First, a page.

The dataset accompanies the paper by Zemunik et al. (2016), which used the Jurien Bay dune chronosequence to investigate the changes in the plant community diversity and turnover in response to long-term soil development. The Jurien Bay chronosequence is located in the Southwest Australian biodiversity hotspot, in an area with an extremely rich regional flora. The dataset consists of both flora and soil data that allows all analyses presented in the paper (Zemunik et al. 2016) to be independently investigated. The dataset is an update to that previously supplied for a prior study (Zemunik et al. 2015; DOI 10.4227/05/551A3DDE8BAF8). The study used a randomised stratified design, stratifying the dune system of the chronosequence into six stages, the first three spanning the Holocene (to ~6.5 ka) and oldest spanning soil development from the Early to Middle Pleistocene (to ~2 Ma). Floristic surveys were conducted in 60 permanent 10 m × 10 m plots (10 plots in each of six chronosequence stages). Each plot was surveyed at least once between August 2011 and March 2012, and September 2012. To estimate canopy cover and number of individuals for each plant species within the 10 m × 10 m plots, seven randomly-located 2 m × 2 m subplots were surveyed within each plot. Within each subplot, all vascular plant species were identified, the corresponding number of individuals was counted and the vertically projected vegetation canopy cover was estimated. Surface (0-20 cm) soil from each of the 420 subplots was collected, air dried and analysed at the Smithsonian Tropical Research Institute in Panama, for a range of chemical and physical properties: total and resin soil phosphorus; total nitrogen and dissolved organic nitrogen; soil total and organic carbon; exchangeable calcium (Ca), iron (Fe), potassium (K), magnesium (Mg), manganese (Mn) and sodium (Na); Mehlich-III extractable iron, magnesium, copper (Cu) and zinc (Zn); and pH (measured in H20 and CaCl2). Nutrient-acquisition strategies were determined from the literature, where known, and from mycorrhizal analyses of root samples from species with poorly known strategies. Most of the currently known nutrient-acqusition strategies were found in the species of the chronosequence. Previous studies in the Jurien Bay chronosequence have established that its soil development conforms to models of long-term soil development first presented by Walker and Syers (1976); the youngest soils are N-limiting and the oldest are P-limiting (Laliberté et al. 2012). However, filtering of the regional flora by high soil pH on the youngest soils has the strongest effect on local plant species diversity (Laliberté et al. 2014). The update involved modification to species names due to taxonomic changes and the inclusion of additional soil analyses, not present in Zemunik et al. (2015). The additional soil variables (additional to DOI 10.4227/05/551A3DDE8BAF8) were exchangeable Ca, K, Al, Mg, Mn and Na, measured for all 420 subplots; and Cu, Fe, Mn and Zn, extracted in Mehlich III solution, for each of the 60 plots. References Laliberté, E., Turner, B.L., Costes, T., Pearse, S.J., Wyrwoll, K.H., Zemunik, G. & Lambers, H. (2012) Experimental assessment of nutrient limitation along a 2-million-year dune chronosequence in the south-western Australia biodiversity hotspot. Journal of Ecology, 100, 631-642. Walker, T.W. & Syers, J.K. (1976) The fate of phosphorus during pedogenesis. Geoderma, 15, 1-19. Zemunik, G., Turner, B.L., Lambers, H. & Laliberté, E. (2015) Diversity of plant nutrient-acquisition strategies increases during long-term ecosystem development. Nature Plants 1, Article number: 15050, 1-4. Zemunik, G., Turner, B.L., Lambers, H. & Laliberté, E. (2016) Increasing plant species diversity and extreme species turnover accompany declining soil fertility along a long-term chronosequence in a biodiversity hotspot. Journal of Ecology.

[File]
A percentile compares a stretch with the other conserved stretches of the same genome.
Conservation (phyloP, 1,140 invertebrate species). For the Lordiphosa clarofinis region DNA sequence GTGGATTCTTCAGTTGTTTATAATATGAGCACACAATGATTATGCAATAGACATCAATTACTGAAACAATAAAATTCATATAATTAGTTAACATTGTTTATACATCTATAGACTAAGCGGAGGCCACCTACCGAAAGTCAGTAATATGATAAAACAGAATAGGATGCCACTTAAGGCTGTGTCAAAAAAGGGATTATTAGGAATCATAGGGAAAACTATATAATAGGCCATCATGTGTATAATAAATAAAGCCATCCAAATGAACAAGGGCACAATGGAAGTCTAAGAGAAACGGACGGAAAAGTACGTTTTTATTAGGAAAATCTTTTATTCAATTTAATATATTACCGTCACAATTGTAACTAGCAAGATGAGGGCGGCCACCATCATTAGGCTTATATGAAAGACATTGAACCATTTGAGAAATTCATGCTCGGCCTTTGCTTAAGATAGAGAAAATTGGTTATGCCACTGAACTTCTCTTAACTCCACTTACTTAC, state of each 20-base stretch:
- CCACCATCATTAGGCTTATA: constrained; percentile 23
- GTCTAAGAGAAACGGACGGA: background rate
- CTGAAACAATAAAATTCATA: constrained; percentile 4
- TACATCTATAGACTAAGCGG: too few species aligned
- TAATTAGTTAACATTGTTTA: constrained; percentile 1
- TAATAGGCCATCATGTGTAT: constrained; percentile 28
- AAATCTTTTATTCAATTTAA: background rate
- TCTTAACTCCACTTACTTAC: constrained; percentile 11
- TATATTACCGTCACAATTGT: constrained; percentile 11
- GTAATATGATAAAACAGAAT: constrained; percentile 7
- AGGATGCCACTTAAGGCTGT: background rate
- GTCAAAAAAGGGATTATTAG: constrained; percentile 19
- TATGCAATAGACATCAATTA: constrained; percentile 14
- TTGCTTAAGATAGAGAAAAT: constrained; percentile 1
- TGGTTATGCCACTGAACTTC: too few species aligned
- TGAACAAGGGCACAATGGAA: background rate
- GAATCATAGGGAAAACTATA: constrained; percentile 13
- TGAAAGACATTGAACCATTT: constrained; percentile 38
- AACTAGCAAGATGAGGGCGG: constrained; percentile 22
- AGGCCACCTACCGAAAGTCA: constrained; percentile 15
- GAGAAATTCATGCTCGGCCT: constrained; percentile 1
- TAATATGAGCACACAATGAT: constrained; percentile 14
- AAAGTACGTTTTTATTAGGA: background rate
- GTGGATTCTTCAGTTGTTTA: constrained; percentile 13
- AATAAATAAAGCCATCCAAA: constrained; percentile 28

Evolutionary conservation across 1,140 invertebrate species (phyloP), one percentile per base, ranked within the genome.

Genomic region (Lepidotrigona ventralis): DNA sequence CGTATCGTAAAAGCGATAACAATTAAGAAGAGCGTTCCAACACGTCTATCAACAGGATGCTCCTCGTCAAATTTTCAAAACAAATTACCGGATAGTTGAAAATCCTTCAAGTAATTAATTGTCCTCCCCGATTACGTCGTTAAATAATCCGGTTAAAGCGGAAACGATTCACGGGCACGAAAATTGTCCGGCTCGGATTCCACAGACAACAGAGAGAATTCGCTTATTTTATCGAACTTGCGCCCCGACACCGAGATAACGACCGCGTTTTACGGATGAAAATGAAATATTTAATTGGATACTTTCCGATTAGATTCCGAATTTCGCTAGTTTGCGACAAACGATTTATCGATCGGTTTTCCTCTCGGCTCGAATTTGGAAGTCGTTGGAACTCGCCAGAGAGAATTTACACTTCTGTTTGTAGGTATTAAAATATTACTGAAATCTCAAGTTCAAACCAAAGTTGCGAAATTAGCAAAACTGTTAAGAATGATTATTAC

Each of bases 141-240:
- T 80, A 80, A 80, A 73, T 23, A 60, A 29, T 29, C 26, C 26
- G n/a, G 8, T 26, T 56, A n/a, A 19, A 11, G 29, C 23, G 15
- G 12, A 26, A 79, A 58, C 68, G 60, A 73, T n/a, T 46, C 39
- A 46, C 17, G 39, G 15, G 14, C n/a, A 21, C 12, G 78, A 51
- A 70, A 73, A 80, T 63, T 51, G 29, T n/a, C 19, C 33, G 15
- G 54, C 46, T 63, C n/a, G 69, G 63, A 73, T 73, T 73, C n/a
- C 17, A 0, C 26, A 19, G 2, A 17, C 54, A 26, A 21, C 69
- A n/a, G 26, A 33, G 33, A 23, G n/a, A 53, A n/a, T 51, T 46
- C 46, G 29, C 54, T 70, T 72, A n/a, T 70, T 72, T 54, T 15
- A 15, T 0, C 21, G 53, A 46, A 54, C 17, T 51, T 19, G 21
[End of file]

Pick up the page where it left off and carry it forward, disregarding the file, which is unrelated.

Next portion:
• Categories    

    This dataset contains leaf functional trait measurements describing leaf structure, chemistry and metabolism collected from the Warra Tall Eucalypt site, in summer 2012 and winter 2013.

  • Categories    

    This dataset contains leaf functional trait measurements describing leaf structure, chemistry and metabolism collected from the Calperum Mallee site, in 2013.

  • Categories    

    This dataset contains leaf functional trait measurements describing leaf structure, chemistry and metabolism collected from the Cumberland Plain site in 2014.